How this Pretoria-born girl ended up at London’s most talked-about private wine club is beyond me - but I’m certainly not complaining.
When I found out that my charmingly Champenois varsity friend Martin Heidsieck had just taken up a sommelier position at 67 Pall Mall, I knew it would be a rare chance to get a glimpse into not only the exclusive world of London’s members-only clubs, but a particular establishment which is fast becoming the pulse of London’s wine scene.
Pall Mall itself is a street in London’s historic centre. It connects St James's Street to Trafalgar Square and is named after the bygone game of ‘pall-mall’, a precursor to croquet played in this posh part of London in the 17th century. By the 19th century the pall-mall court was long gone and the area became famous for gentlemen’s clubs - private social clubs originally established by and for British upper-class men in the 18th century.
A more inclusive democracy in the 19th century brought with it an explosion in the popularity of clubs - no longer restricted to the gentry, with many clubs including women and centered around particular trades and professions. Today, the club culture in London is alive and thriving, with the West End remaining its heartland - earning the St James’s area the nickname ‘clubland.’
Formerly housing a branch of Hambros Bank, Sir Edwin Lutyens' Grade II-listed building at No. 67 seeps Mary Poppins-style character from every nook and cranny. It’s the kind of place that both sounds and looks like it’s been around forever, but really, the wine club housed within is just a baby - having only opened its fancy wooden doors to the public three years ago.
Admittedly, I found myself somewhat intimidated as I entered the ornate interior, not really knowing what to expect, especially as the only 'wine clubs' I'd experienced before were either subscription services or self-organised meetups with wino friends. Well, let me tell you - the decor at 67 Pall Mall leaves no room for confusion: this is not your casual Thursday evening wine club. With resplendent parquet floors, wood-paneled walls and plush, jewel-toned upholstery, the ground floor Members’ Lounge is as luxurious as they come.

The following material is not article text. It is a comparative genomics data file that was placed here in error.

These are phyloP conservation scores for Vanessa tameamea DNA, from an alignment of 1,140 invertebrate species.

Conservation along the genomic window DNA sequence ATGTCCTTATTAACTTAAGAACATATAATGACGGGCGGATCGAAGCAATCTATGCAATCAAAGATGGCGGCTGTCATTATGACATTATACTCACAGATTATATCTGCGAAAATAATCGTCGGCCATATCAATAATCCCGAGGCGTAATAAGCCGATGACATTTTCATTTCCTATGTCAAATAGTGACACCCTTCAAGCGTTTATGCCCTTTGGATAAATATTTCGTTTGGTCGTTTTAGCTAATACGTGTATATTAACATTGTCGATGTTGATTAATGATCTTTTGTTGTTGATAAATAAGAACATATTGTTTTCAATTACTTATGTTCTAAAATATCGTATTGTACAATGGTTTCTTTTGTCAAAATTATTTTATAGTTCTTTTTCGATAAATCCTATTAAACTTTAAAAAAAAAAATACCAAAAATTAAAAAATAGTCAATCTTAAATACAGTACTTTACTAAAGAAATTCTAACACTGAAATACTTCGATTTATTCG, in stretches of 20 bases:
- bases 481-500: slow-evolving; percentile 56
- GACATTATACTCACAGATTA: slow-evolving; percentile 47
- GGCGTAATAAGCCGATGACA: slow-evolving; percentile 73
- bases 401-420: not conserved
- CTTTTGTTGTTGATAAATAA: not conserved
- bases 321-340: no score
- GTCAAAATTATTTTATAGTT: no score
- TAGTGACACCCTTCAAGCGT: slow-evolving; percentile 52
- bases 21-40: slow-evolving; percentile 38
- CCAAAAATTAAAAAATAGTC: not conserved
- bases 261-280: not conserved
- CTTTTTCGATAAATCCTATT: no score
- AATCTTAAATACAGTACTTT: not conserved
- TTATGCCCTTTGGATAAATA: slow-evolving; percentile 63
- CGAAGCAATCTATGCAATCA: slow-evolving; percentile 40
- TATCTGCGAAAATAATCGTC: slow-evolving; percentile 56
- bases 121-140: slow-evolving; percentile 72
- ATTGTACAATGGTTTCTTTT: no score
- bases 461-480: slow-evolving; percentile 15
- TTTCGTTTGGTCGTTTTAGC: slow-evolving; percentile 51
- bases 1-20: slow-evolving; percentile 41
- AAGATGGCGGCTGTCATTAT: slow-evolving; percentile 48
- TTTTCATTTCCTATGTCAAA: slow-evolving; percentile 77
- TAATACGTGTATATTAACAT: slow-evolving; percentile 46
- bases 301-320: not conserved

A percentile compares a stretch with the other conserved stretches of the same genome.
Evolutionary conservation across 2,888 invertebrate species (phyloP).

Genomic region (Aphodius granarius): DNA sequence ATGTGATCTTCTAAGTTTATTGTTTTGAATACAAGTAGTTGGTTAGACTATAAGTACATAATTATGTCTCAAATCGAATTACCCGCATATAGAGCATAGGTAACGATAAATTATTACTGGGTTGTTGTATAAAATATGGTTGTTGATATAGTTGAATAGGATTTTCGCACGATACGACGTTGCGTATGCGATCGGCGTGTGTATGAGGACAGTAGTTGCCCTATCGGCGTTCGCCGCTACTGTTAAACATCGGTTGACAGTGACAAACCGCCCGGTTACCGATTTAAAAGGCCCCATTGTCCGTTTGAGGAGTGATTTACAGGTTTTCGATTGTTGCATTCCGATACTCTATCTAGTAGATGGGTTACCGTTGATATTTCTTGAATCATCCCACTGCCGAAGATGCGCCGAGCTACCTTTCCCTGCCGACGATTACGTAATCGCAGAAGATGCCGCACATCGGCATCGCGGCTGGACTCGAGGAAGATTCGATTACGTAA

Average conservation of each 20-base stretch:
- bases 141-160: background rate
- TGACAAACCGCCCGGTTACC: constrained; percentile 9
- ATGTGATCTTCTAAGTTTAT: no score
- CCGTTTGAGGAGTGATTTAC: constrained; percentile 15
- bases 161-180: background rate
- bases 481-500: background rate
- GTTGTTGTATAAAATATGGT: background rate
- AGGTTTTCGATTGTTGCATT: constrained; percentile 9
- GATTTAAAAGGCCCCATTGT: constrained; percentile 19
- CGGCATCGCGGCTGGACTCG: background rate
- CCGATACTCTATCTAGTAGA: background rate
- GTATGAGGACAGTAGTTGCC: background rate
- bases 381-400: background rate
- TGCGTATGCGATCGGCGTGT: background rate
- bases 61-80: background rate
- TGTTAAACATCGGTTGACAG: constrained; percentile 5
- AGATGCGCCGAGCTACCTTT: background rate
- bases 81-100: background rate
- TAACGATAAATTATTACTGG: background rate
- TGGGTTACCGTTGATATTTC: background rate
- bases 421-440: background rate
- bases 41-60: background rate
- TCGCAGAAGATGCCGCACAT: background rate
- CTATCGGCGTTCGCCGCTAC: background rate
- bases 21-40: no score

I couldn’t linger downstairs for long, however, as I was told Martin was waiting for me on the second floor - in the even newer Clubroom, opened only a year ago, with the idea to provide a more casual space for members to meet and socialise. Upon entering the (also elegantly furnished) upstairs bar, I breathed a sigh of relief - with live music (at that moment: an edgy young woman with a guitar, crooning out a Beyoncé classic) and the buzz of at least a dozen members chatting animatedly over glasses of wine, it felt more like my kind of vibe.
My somm friend greeted me with gusto from behind the dimly lit bar, and while decanting a bottle of 2000 Chateau de Beaucastel, quickly got me up to speed on what 67 Pall Mall is about. Essentially, it all started when London banker Grant Ashton (who by the by, happened to be sitting at a table a few metres away) found himself frustrated by the excessive markup on wine in restaurants. At the same time, he found that he didn’t have enough space in his own cellar and couldn’t possibly drink everything. Naturally, many of his banking colleagues and friends shared his frustrations. Enter the idea to create a space in the city to store wine and enjoy it too: “founded by wine lovers, for wine lovers.”